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Exploiting Slow Dynamics Effects for Damage Detection in Concrete

Abstract : Nonlinear ultrasonic techniques have been developed over the last decades to detect the presence of damage in materials of interest in the field of civil engineering, such as concrete or mortar. The dependence on the strain amplitude of measurable quantities, such as wave velocity, damping factor, resonance frequency, etc. is normally considered a qualitative indicator of the presence of defects at the microstructural level. The experimental approaches proposed have the advantage of being sensitive to small variations in the sample microstructure and are therefore more adapted to detect the presence of small cracks or damaged areas with respect to traditional linear ultrasonic techniques. However, nonlinear methods are difficult to implement, since they usually require a calibrated experimental set-up which also behaves linearly at high amplitudes of excitation. The slow dynamics features, typical of the hysteresis generated by damage, have been given much less attention as a tool for damage detection even though their quantification is often less demanding in terms of an experimental set-up. Here, we provide the first evidence of how recovery, which is part of the slow dynamics process, is sensitive to the presence of damage in concrete samples and thus could be considered as an easy-to-measure nonlinear indicator for Structural Health Monitoring purposes.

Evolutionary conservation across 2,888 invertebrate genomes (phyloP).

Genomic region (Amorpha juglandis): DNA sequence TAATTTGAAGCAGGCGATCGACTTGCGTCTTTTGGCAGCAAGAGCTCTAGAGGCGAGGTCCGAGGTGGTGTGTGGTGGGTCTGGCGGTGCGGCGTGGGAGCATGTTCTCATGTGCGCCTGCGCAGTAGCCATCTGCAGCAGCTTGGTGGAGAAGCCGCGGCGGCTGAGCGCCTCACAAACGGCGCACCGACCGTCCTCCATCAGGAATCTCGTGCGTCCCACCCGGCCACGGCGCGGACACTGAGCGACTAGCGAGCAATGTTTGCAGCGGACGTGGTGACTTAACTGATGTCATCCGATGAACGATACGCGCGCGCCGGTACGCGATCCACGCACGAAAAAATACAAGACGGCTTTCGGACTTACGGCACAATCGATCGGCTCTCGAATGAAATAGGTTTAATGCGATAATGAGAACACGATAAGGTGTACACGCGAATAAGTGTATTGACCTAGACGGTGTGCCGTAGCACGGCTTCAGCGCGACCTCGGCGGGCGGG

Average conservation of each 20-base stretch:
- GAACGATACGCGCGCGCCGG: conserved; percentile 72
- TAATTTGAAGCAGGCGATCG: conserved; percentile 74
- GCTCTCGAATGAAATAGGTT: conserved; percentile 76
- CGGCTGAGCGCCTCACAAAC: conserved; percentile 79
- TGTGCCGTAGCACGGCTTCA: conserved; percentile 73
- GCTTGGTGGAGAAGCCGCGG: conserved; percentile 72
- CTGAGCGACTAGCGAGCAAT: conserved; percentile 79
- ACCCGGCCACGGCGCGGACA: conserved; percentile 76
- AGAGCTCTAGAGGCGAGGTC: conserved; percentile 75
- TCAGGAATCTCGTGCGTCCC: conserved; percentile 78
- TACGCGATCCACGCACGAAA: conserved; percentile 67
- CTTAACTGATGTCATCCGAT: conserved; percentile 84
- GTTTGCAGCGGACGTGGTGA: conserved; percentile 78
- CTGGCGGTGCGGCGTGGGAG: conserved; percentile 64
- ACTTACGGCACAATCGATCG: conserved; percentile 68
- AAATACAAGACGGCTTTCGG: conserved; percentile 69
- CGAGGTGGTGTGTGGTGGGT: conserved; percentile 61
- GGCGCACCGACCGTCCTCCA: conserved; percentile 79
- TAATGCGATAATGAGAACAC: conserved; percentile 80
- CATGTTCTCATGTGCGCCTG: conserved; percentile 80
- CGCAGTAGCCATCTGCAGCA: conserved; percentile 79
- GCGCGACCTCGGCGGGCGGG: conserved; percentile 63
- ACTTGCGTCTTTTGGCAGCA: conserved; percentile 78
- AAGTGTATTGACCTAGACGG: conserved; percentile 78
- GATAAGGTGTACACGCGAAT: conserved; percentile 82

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Contributeur : Mourad Bentahar <>
Soumis le : mercredi 17 juin 2020 - 22:23:07
Dernière modification le : jeudi 7 janvier 2021 - 12:21:37

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Mourad Bentahar, Angelo Di Bella, Charfeddine Mechri, Silvio Montrésor, Marco Scalerandi, et al.. Exploiting Slow Dynamics Effects for Damage Detection in Concrete. Frontiers in Built Environment, Frontiers media, 2020, 6, ⟨10.3389/fbuil.2020.00064⟩. ⟨hal-02872831⟩



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